Lunchflation: Hospitality Should Not Be Blamed For It

By Kunal Sawhney, CEO of Kalkine (www.kalkine.co.uk)

While the UK is struggling with a 40-year record high inflation, workers returning to offices after a long stint of work from home (WFH) are facing ‘Lunchflation’, a trend or situation where the lunch item prices rise faster than the average cost across all other items.

If prices of everything were moving up, it was sure to impact the midday meals of office goers. The employees who returned to the offices after almost two years are up for a rude shock as they were greeted by much higher prices for just about everything, whether it be a salad bowl, wrap, or sandwiches.

The latest survey carried out by Square, the globally renowned financial services and digital payments and hardware solution provider for businesses of all sizes, has revealed that the favourite lunchtime items of the Brits like Soups have seen a price rise of 36 per cent as of 1 March 2022, when compared to last year. Similarly, Salad prices were up by 34 per cent, closely followed by burgers that have seen an increase of 28 per cent year over year. Also, wraps prices are up 21 per cent, while sandwiches have increased by 20 per cent year over year.

Can hospitality be blamed for the rise?

A survey done by UKHospitality ahead of the VAT rate hike (from 1 April 2022) had shown that the return to 20 per cent VAT coupled with the rise in business rates and higher labour costs could lead to an overall 11 per cent increase in consumer prices across the sector. Businesses surveyed had given the reason of an average hike of 41 per cent in energy bills, 19 per cent in labour costs, 17 per cent in the food prices, 14 per cent in the drink prices and a huge 21 per cent increase in insurance costs.

The inflationary situation in the country has deteriorated further. The continued rise in the cost of living has severely impacted consumer confidence leading to a sharp drop in consumer spending. It’s the price of food that has gone up steeply since last year, and its knock-on effect has started emerging in hospitality as well. As per the Square survey, the increased costs for restaurants resulted in a rise in the lunch prices, as the wages of employees have seen a hike, and at the same time, the ingredients have become more expensive.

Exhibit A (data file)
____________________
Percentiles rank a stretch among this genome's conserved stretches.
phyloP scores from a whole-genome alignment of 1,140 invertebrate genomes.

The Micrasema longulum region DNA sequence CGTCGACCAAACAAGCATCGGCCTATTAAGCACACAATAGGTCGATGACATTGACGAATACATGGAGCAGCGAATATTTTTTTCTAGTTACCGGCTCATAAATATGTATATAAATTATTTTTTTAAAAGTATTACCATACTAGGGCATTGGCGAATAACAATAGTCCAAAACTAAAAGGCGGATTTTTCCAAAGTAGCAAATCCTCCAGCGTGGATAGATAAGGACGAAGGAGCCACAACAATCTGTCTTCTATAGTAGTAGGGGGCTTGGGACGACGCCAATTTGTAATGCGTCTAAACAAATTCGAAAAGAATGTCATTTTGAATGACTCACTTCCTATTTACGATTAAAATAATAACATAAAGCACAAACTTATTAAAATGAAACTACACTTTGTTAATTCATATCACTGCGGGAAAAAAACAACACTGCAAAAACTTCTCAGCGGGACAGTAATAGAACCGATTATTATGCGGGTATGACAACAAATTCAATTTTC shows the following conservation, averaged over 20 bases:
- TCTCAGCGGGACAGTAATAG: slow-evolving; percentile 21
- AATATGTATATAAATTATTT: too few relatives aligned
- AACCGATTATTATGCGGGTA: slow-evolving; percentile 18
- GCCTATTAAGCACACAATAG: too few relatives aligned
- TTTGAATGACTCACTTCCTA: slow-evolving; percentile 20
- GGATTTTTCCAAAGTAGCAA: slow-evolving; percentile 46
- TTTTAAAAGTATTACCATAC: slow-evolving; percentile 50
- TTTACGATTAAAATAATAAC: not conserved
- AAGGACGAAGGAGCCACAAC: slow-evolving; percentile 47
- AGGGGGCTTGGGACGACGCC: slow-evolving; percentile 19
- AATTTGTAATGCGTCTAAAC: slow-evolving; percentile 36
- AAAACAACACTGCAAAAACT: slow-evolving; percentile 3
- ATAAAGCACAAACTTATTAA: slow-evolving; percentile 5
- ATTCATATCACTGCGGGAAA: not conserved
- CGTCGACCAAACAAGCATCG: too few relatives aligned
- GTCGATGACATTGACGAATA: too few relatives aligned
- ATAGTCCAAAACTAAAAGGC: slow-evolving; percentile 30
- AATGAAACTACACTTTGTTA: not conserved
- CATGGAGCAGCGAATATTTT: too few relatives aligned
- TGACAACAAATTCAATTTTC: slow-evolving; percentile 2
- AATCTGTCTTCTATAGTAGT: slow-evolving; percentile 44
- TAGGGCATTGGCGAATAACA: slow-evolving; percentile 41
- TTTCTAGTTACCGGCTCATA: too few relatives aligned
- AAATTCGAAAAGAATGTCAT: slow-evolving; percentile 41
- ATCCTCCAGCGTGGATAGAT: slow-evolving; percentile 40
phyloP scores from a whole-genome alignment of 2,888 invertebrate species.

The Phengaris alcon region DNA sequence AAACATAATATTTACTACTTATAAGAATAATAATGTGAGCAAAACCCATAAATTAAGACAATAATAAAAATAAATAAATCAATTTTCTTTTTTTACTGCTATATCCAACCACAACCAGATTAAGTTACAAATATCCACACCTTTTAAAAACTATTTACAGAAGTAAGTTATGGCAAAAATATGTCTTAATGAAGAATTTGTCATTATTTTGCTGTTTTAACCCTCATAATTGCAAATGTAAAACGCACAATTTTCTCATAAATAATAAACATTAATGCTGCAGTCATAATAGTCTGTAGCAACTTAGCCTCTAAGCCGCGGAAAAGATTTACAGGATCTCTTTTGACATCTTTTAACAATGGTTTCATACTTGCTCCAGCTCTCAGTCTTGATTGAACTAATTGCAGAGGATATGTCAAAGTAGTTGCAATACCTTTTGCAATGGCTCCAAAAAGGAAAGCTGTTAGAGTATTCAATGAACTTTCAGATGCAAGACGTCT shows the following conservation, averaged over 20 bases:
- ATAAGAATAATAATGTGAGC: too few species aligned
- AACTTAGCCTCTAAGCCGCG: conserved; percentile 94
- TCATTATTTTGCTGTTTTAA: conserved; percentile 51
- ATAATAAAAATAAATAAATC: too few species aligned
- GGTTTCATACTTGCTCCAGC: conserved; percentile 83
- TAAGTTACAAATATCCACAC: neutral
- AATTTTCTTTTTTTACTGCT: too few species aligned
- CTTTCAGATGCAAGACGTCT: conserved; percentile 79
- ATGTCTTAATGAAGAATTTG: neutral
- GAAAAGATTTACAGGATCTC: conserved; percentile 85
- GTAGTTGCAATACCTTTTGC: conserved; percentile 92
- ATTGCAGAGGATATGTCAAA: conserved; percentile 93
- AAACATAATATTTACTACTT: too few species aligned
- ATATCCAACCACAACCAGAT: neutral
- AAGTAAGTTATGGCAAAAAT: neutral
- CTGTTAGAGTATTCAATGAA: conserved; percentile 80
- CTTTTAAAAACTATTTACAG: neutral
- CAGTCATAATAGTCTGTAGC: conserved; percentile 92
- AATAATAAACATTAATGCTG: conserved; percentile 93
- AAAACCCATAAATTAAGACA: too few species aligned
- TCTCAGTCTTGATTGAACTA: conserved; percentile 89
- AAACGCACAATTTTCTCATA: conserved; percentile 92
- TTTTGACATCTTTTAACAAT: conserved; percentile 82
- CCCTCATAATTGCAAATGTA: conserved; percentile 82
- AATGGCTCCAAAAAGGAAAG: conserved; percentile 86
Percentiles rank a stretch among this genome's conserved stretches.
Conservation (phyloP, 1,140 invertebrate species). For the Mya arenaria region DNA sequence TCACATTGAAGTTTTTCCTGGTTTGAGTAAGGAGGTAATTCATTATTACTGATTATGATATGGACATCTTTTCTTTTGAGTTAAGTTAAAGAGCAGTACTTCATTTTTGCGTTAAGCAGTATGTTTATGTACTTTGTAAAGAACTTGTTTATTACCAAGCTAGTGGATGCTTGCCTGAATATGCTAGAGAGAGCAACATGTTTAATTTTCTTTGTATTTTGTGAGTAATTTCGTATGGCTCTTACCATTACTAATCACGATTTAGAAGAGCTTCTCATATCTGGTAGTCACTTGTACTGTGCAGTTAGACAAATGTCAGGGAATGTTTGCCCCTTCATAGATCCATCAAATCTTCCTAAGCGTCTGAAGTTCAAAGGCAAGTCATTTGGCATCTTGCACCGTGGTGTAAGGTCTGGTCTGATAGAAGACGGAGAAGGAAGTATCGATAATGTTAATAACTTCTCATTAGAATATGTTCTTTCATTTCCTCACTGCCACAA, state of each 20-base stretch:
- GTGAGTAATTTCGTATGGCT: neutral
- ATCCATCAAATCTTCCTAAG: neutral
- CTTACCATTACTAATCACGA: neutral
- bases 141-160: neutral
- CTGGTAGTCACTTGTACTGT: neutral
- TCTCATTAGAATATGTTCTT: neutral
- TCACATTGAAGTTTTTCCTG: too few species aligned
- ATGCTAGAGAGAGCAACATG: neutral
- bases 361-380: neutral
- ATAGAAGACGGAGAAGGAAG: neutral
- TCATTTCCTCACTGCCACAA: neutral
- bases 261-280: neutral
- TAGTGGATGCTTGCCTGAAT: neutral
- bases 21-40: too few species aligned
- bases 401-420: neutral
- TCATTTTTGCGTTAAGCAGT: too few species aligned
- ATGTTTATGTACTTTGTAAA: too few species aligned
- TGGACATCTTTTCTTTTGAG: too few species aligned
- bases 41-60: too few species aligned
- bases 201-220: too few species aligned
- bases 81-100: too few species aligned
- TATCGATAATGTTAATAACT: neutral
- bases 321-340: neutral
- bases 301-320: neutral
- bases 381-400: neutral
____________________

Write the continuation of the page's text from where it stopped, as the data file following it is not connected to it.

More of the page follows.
Price rise is a compulsion for hospitality

In hospitality, if we talk particularly about the restaurants, they have been among the hardest-hit businesses due to the pandemic, with many facing no business for a prolonged period of time, and when the restrictions were eased, they are once again facing rising costs across all spheres of their business due to labour shortages, energy costs, and supply chain constraints.

The consumer price index (CPI) inflation in the UK surged to 9 per cent in April, its 40-year high, with a major contribution coming from rising gas and electricity prices. Hospitality carries a proportionately larger weighting in the CPI, and even a simple double-digit price hike by them would mean around 1.6- 1.7percentage points rise in overall CPI. Hence, the impact of this rise could easily be seen on the wider economic recovery at a time when confidence remains low. Office goers are feeling the pinch of price rise, whether it be commuting, daycare, or eating at the office. Organisations and the government will have to come up with some action plans as the Lunchflation is a knock-on effect of the overall rise in inflation.